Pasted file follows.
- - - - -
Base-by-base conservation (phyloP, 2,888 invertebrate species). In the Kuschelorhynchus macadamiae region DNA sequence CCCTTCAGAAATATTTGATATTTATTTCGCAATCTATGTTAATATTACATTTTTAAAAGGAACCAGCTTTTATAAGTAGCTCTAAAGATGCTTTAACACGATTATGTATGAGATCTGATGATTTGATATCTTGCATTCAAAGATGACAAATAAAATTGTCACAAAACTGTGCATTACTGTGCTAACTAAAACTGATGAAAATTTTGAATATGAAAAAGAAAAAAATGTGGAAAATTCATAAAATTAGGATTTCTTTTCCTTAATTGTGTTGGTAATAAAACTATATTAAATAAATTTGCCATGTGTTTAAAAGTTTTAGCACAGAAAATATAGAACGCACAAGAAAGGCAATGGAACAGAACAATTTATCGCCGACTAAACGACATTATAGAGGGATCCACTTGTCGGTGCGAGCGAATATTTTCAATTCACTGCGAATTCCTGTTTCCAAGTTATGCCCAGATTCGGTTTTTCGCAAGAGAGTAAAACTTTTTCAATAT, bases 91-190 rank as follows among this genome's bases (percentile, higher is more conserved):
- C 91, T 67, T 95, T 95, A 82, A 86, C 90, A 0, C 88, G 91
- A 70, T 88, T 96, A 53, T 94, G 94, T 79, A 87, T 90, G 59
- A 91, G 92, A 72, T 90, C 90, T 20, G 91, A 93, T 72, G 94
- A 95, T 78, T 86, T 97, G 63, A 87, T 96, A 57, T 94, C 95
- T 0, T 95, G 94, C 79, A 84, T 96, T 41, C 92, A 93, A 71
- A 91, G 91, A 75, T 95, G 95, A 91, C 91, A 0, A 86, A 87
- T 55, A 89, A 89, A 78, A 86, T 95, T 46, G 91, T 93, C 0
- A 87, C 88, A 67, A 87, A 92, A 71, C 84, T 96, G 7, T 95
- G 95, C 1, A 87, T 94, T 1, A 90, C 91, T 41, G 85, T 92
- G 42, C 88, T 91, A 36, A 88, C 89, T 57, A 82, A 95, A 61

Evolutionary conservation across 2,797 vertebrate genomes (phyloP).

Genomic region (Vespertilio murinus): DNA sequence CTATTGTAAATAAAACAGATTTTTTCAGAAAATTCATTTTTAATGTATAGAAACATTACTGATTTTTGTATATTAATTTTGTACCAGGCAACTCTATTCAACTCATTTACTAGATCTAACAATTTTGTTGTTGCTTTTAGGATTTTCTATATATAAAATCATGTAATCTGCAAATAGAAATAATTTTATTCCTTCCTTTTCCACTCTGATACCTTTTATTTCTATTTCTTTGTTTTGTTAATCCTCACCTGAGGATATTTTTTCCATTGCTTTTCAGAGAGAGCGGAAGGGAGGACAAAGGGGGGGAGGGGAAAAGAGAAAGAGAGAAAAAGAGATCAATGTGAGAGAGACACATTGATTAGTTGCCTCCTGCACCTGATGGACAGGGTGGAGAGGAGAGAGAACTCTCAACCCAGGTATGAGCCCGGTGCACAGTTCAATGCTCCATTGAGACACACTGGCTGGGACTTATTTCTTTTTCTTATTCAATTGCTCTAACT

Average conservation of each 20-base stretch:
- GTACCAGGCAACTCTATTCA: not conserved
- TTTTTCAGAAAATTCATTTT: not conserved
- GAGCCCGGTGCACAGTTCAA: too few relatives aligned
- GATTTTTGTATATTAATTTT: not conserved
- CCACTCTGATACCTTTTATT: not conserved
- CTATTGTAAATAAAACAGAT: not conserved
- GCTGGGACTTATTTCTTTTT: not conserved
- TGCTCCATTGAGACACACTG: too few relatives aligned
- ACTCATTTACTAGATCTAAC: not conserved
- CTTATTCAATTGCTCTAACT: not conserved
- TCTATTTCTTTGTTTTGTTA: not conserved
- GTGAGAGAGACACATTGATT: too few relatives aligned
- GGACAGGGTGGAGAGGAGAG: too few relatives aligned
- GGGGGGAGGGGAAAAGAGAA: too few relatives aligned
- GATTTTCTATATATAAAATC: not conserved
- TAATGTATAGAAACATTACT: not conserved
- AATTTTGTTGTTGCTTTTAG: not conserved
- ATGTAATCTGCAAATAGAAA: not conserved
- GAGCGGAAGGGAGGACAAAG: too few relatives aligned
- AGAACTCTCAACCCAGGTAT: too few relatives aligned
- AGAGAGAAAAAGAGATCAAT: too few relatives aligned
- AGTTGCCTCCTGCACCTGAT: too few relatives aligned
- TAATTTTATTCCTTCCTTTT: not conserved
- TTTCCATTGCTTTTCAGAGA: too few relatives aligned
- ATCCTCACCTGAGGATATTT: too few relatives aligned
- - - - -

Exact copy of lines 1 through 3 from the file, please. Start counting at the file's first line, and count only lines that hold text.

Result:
Base-by-base conservation (phyloP, 2,888 invertebrate species). In the Kuschelorhynchus macadamiae region DNA sequence CCCTTCAGAAATATTTGATATTTATTTCGCAATCTATGTTAATATTACATTTTTAAAAGGAACCAGCTTTTATAAGTAGCTCTAAAGATGCTTTAACACGATTATGTATGAGATCTGATGATTTGATATCTTGCATTCAAAGATGACAAATAAAATTGTCACAAAACTGTGCATTACTGTGCTAACTAAAACTGATGAAAATTTTGAATATGAAAAAGAAAAAAATGTGGAAAATTCATAAAATTAGGATTTCTTTTCCTTAATTGTGTTGGTAATAAAACTATATTAAATAAATTTGCCATGTGTTTAAAAGTTTTAGCACAGAAAATATAGAACGCACAAGAAAGGCAATGGAACAGAACAATTTATCGCCGACTAAACGACATTATAGAGGGATCCACTTGTCGGTGCGAGCGAATATTTTCAATTCACTGCGAATTCCTGTTTCCAAGTTATGCCCAGATTCGGTTTTTCGCAAGAGAGTAAAACTTTTTCAATAT, bases 91-190 rank as follows among this genome's bases (percentile, higher is more conserved):
- C 91, T 67, T 95, T 95, A 82, A 86, C 90, A 0, C 88, G 91
- A 70, T 88, T 96, A 53, T 94, G 94, T 79, A 87, T 90, G 59